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You may remember the story of the 2011 legal dispute between a Chinese maritime company and one of its foreign partners who failed to use a professional translation service for legal documentation? We mentioned it in an earlier blog on legal translation, but the point is that this partner allegedly used students for their legal translation instead of a professional translation service in an effort to save money. Who would argue that if your legal translation ends up in Shanghai Maritime Court, you have not chosen well?
In the case of the maritime companies, misinterpretation led to mistranslation. “Drydocking” was mistranslated as “tank washing” and “except fuel used for domestic service” was mistranslated as “except fuel used for domestic flights.”
The key culprits of mistranslation are words with multiple meanings: namely homonyms (which are spelled and pronounced the same but have different meanings) and homographs (which are spelled the same but pronounced differently and have different meanings).
Take the multiple possibilities for the homonym “crane”, for example. It can mean different things in these three sentences:
And take the word “does”, which is a homograph. It could mean: “he does commit to this compensation plan” or “the bucks and does must be secured beforehand”. Choose the wrong meaning and your translation will mean something completely different, and potentially cause problems down the line.
These wonderful nuances of language make it imperative to use a professional human translator who knows both the language and both (or all) countries’ legal speak. So you must avoid machine translation for legal documents and, as I hope we demonstrated earlier, unqualified students.
Legal translation isn’t confined to law firms or large corporations. Global marketing and sales teams responsible for providing and/or publishing terms and conditions on websites or printed materials should always use a professional translation service with legal expertise.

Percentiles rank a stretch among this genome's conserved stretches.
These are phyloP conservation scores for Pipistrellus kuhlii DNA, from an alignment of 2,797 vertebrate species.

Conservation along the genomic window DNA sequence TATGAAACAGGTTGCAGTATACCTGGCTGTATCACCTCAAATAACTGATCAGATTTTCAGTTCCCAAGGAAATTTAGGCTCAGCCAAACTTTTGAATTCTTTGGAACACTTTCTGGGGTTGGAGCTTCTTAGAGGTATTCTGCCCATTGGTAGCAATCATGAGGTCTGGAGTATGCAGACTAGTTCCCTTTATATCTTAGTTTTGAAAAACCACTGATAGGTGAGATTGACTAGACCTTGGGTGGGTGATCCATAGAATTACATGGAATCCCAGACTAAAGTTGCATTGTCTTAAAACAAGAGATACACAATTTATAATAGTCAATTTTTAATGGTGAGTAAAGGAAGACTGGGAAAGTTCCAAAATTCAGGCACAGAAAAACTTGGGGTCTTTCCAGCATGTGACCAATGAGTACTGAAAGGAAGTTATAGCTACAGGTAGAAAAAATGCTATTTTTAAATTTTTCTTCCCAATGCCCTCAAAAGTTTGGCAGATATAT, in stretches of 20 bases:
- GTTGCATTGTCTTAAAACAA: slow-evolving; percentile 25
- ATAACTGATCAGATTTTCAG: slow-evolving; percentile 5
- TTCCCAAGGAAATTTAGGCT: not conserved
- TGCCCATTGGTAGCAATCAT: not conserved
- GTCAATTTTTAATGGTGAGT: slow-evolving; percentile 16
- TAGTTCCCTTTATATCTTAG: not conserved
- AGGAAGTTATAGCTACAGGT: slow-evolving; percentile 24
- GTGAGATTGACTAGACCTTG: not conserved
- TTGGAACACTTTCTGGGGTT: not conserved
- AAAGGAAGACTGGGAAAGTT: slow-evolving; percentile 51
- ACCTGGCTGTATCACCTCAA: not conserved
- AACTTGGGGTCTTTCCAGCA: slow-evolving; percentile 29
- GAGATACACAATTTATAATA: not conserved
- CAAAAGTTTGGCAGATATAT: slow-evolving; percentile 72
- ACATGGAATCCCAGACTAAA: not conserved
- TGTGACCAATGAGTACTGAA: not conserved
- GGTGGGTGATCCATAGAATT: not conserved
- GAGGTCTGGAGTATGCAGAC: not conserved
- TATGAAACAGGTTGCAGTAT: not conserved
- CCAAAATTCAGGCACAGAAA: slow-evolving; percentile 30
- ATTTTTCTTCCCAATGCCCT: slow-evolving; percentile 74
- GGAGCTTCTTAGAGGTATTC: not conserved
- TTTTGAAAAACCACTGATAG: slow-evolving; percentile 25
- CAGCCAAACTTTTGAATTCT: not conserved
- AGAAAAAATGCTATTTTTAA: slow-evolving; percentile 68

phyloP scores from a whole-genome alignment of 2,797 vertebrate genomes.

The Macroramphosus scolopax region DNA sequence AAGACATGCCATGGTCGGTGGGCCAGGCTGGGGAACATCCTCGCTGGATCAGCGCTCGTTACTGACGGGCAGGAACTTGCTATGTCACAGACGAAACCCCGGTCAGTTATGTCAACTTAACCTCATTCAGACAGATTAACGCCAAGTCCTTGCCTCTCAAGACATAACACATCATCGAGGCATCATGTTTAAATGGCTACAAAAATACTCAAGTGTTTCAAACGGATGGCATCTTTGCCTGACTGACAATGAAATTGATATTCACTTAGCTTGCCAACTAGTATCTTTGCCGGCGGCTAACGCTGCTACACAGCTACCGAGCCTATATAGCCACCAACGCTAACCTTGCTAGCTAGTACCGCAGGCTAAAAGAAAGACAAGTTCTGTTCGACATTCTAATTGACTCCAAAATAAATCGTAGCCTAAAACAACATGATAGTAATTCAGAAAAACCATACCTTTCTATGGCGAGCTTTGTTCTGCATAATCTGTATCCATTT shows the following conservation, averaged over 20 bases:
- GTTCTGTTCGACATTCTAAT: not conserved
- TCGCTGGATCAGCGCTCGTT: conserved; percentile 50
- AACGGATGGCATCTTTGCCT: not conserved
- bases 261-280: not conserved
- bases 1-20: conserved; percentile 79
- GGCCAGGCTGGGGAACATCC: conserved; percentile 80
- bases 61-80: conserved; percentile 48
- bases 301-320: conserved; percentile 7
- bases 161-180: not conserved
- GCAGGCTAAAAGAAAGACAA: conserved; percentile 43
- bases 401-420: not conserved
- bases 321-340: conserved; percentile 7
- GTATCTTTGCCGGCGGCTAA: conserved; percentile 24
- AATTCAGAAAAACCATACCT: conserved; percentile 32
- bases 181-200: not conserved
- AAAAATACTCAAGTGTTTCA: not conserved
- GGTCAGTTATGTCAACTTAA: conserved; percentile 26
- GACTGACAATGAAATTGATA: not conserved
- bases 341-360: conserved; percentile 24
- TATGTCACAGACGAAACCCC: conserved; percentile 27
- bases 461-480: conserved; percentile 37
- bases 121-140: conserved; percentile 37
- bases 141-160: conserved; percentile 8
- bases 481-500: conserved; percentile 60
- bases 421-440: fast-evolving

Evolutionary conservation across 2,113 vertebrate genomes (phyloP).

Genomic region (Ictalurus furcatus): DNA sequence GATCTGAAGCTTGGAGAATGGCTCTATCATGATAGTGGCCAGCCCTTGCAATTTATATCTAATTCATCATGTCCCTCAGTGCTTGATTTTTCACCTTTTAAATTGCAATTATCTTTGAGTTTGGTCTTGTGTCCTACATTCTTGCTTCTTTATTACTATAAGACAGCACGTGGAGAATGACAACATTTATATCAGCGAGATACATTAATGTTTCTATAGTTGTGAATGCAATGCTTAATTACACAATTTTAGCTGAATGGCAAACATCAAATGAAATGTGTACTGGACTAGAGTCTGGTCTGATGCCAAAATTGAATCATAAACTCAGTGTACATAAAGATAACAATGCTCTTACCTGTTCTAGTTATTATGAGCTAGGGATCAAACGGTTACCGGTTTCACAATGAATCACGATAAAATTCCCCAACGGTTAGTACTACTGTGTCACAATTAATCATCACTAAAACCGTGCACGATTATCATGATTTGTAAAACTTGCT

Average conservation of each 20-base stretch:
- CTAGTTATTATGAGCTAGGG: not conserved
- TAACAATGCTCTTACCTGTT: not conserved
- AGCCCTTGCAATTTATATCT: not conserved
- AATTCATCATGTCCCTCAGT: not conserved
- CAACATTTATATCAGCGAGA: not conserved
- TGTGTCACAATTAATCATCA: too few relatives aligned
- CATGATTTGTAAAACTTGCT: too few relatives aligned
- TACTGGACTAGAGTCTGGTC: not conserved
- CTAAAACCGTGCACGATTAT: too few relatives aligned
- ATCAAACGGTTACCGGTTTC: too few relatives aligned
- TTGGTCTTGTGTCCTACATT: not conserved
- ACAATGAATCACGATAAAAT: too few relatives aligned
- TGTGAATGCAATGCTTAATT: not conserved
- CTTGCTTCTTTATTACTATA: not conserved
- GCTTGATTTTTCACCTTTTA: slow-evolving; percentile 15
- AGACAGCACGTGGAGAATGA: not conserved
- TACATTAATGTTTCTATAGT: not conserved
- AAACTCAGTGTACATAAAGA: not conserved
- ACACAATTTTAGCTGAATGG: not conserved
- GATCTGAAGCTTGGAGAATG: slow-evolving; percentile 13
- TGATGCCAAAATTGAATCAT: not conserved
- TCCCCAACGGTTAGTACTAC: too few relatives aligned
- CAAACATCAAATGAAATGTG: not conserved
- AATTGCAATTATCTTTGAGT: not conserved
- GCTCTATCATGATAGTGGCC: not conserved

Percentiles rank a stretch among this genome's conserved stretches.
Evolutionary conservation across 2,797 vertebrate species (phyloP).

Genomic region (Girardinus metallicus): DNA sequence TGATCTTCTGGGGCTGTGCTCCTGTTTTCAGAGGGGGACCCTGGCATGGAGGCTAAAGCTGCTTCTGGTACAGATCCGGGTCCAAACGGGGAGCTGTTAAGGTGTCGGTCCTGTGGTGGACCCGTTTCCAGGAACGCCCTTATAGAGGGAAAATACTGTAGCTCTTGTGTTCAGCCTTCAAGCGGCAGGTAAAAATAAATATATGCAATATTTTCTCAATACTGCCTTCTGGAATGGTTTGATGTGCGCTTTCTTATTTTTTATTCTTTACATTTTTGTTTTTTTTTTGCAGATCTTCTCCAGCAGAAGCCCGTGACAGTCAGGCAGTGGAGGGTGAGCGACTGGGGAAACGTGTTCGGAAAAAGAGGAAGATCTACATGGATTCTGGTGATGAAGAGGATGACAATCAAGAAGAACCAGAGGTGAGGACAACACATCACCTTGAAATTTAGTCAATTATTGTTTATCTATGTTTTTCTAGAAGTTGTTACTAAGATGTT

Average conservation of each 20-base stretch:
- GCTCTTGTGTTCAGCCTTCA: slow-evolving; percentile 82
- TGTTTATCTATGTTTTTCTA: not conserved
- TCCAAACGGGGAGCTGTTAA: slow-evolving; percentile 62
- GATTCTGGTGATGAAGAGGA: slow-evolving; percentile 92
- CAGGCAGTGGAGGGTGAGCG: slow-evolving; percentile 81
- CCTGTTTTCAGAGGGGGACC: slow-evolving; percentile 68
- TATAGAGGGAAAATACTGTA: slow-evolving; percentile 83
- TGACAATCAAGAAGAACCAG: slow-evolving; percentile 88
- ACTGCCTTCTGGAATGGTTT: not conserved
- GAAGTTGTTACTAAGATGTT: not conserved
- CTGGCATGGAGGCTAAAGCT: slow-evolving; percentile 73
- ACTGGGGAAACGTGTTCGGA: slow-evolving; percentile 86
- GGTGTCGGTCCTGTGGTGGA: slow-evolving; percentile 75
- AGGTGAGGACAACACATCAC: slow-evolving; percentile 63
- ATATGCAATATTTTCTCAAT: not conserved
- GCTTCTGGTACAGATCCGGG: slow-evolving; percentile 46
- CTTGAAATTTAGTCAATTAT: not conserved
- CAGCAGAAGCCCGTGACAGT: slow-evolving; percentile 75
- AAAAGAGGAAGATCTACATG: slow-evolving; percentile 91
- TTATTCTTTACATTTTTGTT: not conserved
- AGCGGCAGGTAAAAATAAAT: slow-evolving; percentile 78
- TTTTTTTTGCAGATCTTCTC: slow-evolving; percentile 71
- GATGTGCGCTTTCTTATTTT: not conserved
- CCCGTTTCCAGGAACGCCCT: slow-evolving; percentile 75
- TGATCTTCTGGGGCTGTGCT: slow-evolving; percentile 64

But any document that will be used in the legal system in a different language is very likely to require professional legal translation. I’ve already mentioned a few, above, but legal documents that require a professional translation service include but are not exclusive to:
In many countries, legal translation services are governed by strict regulations.
Legal translators operating in Argentina and Brazil, for example, must be state-certified. In Sweden and the Netherlands, legal translators must swear an oath and undergo central regulation and examination. If they want to translate official documentation, legal translators in Sweden and the Netherlands must also gain authorization from the Foreign Office. Linguists who translate legal documents in Italy must seek certification for each document from a legal professional. In the UK, however, translators do not require any accreditations to classify as a legal translator.
For the best possible outcome, you want your translator’s mother tongue to be the destination language. They need to know both languages so intricately that they can make the exact legal point made in the source materials. Legal language is by its very nature incongruous, steeped in centuries of culture and history, particular to the region and society. Your translator must have a firm grip on both sets of history and society, so they can appreciate each slight nuance in the legal language.
There will be instances when an equivalent translation doesn’t exist in the target language and a literal translation won’t make sense. A good legal translator may then have to define the legal concept, paraphrasing in sentences what the source text took mere words to say.
As well as being an excellent linguist, a skilled legal translator must also be an excellent writer. They need to be able to master two distinct sets of syntactic structures, grammar and enormous vocabularies and legal terms.
If you’d like to find out about how our legal experts can help you, please get in touch.